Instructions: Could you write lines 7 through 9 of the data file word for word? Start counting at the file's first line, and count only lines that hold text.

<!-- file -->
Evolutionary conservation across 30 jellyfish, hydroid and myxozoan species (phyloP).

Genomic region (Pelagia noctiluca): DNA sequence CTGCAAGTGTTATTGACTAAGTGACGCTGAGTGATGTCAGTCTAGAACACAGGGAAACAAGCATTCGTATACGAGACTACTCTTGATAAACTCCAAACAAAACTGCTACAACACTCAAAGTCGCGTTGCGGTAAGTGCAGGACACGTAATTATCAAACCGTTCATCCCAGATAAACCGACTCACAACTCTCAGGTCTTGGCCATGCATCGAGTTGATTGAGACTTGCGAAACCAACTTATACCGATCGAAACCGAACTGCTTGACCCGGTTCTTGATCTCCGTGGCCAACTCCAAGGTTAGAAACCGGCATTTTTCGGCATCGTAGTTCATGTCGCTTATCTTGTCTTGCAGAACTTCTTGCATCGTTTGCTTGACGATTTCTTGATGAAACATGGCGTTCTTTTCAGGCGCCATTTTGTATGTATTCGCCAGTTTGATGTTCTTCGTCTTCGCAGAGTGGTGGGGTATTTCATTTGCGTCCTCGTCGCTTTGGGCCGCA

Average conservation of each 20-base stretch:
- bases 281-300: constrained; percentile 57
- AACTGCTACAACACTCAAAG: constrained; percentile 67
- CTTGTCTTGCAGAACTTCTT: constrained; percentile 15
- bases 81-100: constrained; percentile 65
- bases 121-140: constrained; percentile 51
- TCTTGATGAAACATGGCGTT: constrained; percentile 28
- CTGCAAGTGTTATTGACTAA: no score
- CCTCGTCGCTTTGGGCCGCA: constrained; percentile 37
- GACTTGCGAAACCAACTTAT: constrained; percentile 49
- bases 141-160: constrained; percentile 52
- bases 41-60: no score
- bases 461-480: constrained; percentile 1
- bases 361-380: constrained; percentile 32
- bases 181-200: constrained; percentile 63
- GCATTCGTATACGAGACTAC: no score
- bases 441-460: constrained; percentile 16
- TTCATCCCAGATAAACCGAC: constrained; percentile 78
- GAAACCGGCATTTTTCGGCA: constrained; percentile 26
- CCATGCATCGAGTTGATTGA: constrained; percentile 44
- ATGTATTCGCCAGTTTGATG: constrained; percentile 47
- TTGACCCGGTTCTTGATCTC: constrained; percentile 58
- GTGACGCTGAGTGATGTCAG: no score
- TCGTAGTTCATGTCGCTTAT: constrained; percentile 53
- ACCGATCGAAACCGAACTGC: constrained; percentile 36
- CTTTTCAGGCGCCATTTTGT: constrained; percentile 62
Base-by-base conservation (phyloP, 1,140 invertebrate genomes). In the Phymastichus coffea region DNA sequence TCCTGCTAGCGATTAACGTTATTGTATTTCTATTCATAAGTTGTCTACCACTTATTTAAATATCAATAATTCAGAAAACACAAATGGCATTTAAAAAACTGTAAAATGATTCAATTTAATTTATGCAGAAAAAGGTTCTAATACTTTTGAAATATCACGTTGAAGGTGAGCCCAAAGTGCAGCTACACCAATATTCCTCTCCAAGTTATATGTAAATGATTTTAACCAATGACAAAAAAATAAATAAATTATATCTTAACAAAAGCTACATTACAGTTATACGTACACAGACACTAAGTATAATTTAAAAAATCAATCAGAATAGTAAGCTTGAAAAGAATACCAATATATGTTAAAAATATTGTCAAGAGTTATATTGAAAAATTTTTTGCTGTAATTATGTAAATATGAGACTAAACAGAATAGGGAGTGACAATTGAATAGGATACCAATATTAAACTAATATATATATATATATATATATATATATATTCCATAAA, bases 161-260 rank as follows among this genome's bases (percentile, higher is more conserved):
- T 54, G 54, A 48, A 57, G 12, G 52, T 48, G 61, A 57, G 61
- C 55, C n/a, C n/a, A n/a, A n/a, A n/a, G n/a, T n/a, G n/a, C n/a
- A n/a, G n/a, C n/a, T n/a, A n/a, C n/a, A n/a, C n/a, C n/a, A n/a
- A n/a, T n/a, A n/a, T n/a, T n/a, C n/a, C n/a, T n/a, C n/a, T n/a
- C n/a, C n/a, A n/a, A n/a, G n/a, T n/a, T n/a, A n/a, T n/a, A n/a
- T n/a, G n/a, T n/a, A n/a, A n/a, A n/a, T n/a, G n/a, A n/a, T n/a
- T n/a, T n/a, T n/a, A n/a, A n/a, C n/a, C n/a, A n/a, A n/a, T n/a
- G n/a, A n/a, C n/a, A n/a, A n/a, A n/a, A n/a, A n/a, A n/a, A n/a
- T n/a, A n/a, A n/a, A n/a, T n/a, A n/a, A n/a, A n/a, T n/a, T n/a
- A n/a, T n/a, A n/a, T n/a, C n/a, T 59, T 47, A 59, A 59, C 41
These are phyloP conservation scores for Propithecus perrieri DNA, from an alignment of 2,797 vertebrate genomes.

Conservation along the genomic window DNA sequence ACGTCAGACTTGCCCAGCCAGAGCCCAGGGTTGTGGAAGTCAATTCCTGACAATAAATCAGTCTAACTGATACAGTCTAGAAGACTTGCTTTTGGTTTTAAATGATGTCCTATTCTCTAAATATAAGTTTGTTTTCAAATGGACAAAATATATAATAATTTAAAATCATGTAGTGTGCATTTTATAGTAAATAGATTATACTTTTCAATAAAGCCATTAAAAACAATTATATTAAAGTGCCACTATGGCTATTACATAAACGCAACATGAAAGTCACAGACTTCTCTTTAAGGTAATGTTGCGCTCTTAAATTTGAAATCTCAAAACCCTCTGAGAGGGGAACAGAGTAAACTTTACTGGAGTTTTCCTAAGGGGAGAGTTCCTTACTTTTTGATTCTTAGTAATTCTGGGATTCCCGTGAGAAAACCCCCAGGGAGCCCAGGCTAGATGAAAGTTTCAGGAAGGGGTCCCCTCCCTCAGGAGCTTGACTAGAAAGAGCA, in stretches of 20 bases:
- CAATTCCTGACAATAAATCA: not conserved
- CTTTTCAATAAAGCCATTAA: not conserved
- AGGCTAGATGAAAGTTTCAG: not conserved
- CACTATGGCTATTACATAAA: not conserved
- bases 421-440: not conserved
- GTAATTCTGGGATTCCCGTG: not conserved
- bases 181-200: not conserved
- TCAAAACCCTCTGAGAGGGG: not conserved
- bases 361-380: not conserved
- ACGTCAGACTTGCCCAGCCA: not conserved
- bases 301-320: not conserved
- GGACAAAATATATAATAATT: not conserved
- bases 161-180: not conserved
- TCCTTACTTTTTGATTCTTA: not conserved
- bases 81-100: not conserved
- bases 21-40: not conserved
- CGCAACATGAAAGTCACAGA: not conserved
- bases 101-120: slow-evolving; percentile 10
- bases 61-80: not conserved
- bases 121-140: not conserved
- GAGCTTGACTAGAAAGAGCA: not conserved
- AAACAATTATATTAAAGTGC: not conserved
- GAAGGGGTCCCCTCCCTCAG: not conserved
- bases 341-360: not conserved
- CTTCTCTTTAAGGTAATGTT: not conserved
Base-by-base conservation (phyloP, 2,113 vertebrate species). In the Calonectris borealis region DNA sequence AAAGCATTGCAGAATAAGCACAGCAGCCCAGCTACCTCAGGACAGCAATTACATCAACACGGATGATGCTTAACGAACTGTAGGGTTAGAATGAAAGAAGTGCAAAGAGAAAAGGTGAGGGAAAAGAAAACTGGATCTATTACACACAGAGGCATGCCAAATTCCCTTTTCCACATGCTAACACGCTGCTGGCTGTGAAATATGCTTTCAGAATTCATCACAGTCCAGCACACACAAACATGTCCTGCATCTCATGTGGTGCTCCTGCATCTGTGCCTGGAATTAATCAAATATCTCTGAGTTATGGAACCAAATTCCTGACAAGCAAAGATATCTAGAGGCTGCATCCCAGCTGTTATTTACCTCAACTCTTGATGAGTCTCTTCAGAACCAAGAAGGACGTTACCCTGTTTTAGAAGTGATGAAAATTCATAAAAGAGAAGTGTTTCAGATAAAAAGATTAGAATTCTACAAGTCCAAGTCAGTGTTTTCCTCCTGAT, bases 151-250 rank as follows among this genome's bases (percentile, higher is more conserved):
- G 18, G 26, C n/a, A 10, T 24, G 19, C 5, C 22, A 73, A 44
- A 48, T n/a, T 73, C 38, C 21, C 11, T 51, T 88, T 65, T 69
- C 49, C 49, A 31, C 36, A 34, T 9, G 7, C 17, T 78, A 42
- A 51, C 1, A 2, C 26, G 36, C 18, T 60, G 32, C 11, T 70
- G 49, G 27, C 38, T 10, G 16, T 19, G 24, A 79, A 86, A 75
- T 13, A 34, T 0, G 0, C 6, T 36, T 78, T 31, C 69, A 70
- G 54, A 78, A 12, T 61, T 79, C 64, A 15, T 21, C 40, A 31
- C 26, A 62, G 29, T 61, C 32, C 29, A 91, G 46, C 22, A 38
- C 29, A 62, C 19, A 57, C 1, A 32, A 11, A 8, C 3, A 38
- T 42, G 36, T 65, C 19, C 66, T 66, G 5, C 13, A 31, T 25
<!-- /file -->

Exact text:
- bases 81-100: constrained; percentile 65
- bases 121-140: constrained; percentile 51
- TCTTGATGAAACATGGCGTT: constrained; percentile 28